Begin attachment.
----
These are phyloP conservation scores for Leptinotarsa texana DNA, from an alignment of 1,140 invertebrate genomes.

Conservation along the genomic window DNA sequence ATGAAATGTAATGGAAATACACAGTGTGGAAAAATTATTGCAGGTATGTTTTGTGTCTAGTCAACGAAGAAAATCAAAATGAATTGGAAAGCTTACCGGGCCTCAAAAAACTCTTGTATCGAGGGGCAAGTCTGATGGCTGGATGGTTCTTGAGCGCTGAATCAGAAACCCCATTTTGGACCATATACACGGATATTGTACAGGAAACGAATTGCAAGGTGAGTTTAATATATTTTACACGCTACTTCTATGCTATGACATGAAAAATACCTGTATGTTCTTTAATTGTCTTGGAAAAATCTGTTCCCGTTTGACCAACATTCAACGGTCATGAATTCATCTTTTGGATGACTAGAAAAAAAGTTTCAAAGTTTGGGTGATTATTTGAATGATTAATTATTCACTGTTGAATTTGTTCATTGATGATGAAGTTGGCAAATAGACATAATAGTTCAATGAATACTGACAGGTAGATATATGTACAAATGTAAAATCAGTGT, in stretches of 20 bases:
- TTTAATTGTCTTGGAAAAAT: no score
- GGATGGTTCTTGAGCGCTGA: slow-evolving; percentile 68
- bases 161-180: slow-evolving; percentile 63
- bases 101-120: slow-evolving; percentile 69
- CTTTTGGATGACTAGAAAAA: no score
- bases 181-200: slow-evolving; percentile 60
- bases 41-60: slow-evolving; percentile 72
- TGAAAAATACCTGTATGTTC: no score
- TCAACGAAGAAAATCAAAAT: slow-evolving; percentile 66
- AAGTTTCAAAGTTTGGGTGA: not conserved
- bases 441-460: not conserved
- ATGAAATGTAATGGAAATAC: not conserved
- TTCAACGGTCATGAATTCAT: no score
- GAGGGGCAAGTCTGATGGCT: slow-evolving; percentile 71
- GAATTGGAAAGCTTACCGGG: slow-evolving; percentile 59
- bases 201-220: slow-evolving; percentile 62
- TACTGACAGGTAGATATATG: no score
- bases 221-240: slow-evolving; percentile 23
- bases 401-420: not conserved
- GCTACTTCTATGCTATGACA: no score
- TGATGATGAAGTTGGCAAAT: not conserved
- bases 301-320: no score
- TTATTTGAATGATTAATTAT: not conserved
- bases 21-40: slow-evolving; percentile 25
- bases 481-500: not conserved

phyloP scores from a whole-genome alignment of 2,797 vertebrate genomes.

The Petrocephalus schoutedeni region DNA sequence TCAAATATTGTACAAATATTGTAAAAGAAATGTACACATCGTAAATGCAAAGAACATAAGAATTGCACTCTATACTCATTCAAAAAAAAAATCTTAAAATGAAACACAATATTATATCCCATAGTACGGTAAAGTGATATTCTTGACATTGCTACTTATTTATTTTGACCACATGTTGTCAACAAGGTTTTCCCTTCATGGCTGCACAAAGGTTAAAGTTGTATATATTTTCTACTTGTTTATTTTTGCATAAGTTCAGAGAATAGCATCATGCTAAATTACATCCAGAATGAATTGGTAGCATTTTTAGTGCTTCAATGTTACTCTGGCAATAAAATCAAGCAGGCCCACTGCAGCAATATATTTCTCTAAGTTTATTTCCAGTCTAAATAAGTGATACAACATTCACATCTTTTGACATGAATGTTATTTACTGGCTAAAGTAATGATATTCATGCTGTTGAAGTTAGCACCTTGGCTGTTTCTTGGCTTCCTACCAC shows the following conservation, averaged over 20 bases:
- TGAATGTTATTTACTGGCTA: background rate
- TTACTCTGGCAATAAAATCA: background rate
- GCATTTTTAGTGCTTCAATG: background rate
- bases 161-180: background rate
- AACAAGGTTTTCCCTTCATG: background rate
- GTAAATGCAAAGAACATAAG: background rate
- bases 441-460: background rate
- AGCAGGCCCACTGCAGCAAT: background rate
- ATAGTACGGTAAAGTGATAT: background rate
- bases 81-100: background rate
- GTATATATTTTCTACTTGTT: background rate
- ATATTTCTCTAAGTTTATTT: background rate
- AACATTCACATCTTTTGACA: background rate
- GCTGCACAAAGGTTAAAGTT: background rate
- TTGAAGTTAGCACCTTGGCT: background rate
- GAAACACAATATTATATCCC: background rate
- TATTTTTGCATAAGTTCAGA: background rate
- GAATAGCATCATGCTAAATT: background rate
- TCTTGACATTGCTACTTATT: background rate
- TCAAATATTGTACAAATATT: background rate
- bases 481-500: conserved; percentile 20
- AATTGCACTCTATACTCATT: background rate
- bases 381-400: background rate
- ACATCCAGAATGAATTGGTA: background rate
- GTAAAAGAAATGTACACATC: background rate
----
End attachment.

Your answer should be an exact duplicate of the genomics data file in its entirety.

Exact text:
These are phyloP conservation scores for Leptinotarsa texana DNA, from an alignment of 1,140 invertebrate genomes.

Conservation along the genomic window DNA sequence ATGAAATGTAATGGAAATACACAGTGTGGAAAAATTATTGCAGGTATGTTTTGTGTCTAGTCAACGAAGAAAATCAAAATGAATTGGAAAGCTTACCGGGCCTCAAAAAACTCTTGTATCGAGGGGCAAGTCTGATGGCTGGATGGTTCTTGAGCGCTGAATCAGAAACCCCATTTTGGACCATATACACGGATATTGTACAGGAAACGAATTGCAAGGTGAGTTTAATATATTTTACACGCTACTTCTATGCTATGACATGAAAAATACCTGTATGTTCTTTAATTGTCTTGGAAAAATCTGTTCCCGTTTGACCAACATTCAACGGTCATGAATTCATCTTTTGGATGACTAGAAAAAAAGTTTCAAAGTTTGGGTGATTATTTGAATGATTAATTATTCACTGTTGAATTTGTTCATTGATGATGAAGTTGGCAAATAGACATAATAGTTCAATGAATACTGACAGGTAGATATATGTACAAATGTAAAATCAGTGT, in stretches of 20 bases:
- TTTAATTGTCTTGGAAAAAT: no score
- GGATGGTTCTTGAGCGCTGA: slow-evolving; percentile 68
- bases 161-180: slow-evolving; percentile 63
- bases 101-120: slow-evolving; percentile 69
- CTTTTGGATGACTAGAAAAA: no score
- bases 181-200: slow-evolving; percentile 60
- bases 41-60: slow-evolving; percentile 72
- TGAAAAATACCTGTATGTTC: no score
- TCAACGAAGAAAATCAAAAT: slow-evolving; percentile 66
- AAGTTTCAAAGTTTGGGTGA: not conserved
- bases 441-460: not conserved
- ATGAAATGTAATGGAAATAC: not conserved
- TTCAACGGTCATGAATTCAT: no score
- GAGGGGCAAGTCTGATGGCT: slow-evolving; percentile 71
- GAATTGGAAAGCTTACCGGG: slow-evolving; percentile 59
- bases 201-220: slow-evolving; percentile 62
- TACTGACAGGTAGATATATG: no score
- bases 221-240: slow-evolving; percentile 23
- bases 401-420: not conserved
- GCTACTTCTATGCTATGACA: no score
- TGATGATGAAGTTGGCAAAT: not conserved
- bases 301-320: no score
- TTATTTGAATGATTAATTAT: not conserved
- bases 21-40: slow-evolving; percentile 25
- bases 481-500: not conserved

phyloP scores from a whole-genome alignment of 2,797 vertebrate genomes.

The Petrocephalus schoutedeni region DNA sequence TCAAATATTGTACAAATATTGTAAAAGAAATGTACACATCGTAAATGCAAAGAACATAAGAATTGCACTCTATACTCATTCAAAAAAAAAATCTTAAAATGAAACACAATATTATATCCCATAGTACGGTAAAGTGATATTCTTGACATTGCTACTTATTTATTTTGACCACATGTTGTCAACAAGGTTTTCCCTTCATGGCTGCACAAAGGTTAAAGTTGTATATATTTTCTACTTGTTTATTTTTGCATAAGTTCAGAGAATAGCATCATGCTAAATTACATCCAGAATGAATTGGTAGCATTTTTAGTGCTTCAATGTTACTCTGGCAATAAAATCAAGCAGGCCCACTGCAGCAATATATTTCTCTAAGTTTATTTCCAGTCTAAATAAGTGATACAACATTCACATCTTTTGACATGAATGTTATTTACTGGCTAAAGTAATGATATTCATGCTGTTGAAGTTAGCACCTTGGCTGTTTCTTGGCTTCCTACCAC shows the following conservation, averaged over 20 bases:
- TGAATGTTATTTACTGGCTA: background rate
- TTACTCTGGCAATAAAATCA: background rate
- GCATTTTTAGTGCTTCAATG: background rate
- bases 161-180: background rate
- AACAAGGTTTTCCCTTCATG: background rate
- GTAAATGCAAAGAACATAAG: background rate
- bases 441-460: background rate
- AGCAGGCCCACTGCAGCAAT: background rate
- ATAGTACGGTAAAGTGATAT: background rate
- bases 81-100: background rate
- GTATATATTTTCTACTTGTT: background rate
- ATATTTCTCTAAGTTTATTT: background rate
- AACATTCACATCTTTTGACA: background rate
- GCTGCACAAAGGTTAAAGTT: background rate
- TTGAAGTTAGCACCTTGGCT: background rate
- GAAACACAATATTATATCCC: background rate
- TATTTTTGCATAAGTTCAGA: background rate
- GAATAGCATCATGCTAAATT: background rate
- TCTTGACATTGCTACTTATT: background rate
- TCAAATATTGTACAAATATT: background rate
- bases 481-500: conserved; percentile 20
- AATTGCACTCTATACTCATT: background rate
- bases 381-400: background rate
- ACATCCAGAATGAATTGGTA: background rate
- GTAAAAGAAATGTACACATC: background rate